When the first player has led declarations are completed, but before second card is played to the first trick, the dealer and the cutter turn the cards they discarded face up for the other players to see and pass them to the dealer’s partner, who announces which cards each of them has discarded and adds them to the Fola, which now contains its full complement of 13 cards. The dealer's partner announces how many cards of each plain suit are now in the Fola and returns the 13 cards to the dealer, who stores them face down to one side during the remainder of the play.
Throughout the play, the dealer may look at the Fola at any time, and at any player’s request must announce again how many cards of each suit it contains.
The rules of play for the 21 tricks are as follows. Any card may be led to a trick. The other three players in anticlockwise order must play a card of the suit that was led if they can. Players with no card of the suit led must play a trump. Players with no card of the suit led and no trumps may play any card. If a trump is led, the other players must play a trump if they have any, otherwise any card. Each trick is won by the highest trump in it if any were played: if no trumps were played it is won by the highest card of the suit that was led. The winner of each trick leads to the next.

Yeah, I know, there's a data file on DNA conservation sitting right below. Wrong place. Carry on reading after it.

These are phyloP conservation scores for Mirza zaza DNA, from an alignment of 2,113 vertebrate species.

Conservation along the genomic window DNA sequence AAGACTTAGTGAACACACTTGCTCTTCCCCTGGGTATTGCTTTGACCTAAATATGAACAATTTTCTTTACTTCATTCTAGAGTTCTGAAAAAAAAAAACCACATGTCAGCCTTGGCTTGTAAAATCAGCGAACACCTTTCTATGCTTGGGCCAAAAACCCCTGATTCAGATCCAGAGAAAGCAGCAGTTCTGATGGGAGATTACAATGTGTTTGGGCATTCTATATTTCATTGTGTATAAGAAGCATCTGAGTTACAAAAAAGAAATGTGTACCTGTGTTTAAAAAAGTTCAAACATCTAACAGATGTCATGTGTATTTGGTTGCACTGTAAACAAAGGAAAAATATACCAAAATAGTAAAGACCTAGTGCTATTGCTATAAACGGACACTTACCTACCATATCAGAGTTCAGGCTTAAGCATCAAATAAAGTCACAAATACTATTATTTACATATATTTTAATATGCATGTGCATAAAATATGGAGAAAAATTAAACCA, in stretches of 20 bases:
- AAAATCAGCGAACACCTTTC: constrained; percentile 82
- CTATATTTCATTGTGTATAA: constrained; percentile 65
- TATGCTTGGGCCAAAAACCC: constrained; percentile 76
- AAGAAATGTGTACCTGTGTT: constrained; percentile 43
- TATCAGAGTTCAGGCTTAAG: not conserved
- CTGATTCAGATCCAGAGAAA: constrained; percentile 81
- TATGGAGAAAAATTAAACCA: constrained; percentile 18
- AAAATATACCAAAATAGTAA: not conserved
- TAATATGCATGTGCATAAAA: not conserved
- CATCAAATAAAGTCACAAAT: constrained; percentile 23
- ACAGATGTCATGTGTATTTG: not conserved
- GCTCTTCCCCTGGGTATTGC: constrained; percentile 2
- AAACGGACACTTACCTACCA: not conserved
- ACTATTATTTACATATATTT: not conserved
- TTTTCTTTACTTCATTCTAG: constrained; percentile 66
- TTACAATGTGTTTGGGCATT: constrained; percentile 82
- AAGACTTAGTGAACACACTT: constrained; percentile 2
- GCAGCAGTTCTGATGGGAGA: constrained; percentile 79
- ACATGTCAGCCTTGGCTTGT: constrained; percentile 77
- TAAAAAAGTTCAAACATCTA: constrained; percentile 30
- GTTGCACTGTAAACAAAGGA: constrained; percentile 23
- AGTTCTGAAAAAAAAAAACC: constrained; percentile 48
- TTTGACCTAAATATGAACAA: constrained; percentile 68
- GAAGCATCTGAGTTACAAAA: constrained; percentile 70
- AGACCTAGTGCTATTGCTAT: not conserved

One member of each team stores face down all the tricks won by their team. The dealer's partner should store the tricks taken by the dealer's team so that they do not accidentally become mixed with the Fola, which is stored by the dealer.
There are special rules governing the first trick, the play of Kings and the play of the Matto.
During the first trick, each player declares any versicole which they hold in their hands. Partners cannot combine their cards at this stage - it is only versicole that are held entirely in one player's hand that count. Each player's team scores for these versicole immediately after they are declared. The sequence of events, after the dealer and cutter have discarded, are:
- The player to dealer's right declares and scores versicole.
- The player to dealer's right leads a card to the first trick.
- The dealer's partner declares and scores versicole.
- The cutter declares and scores versicole.
- The dealer declares and scores versicole.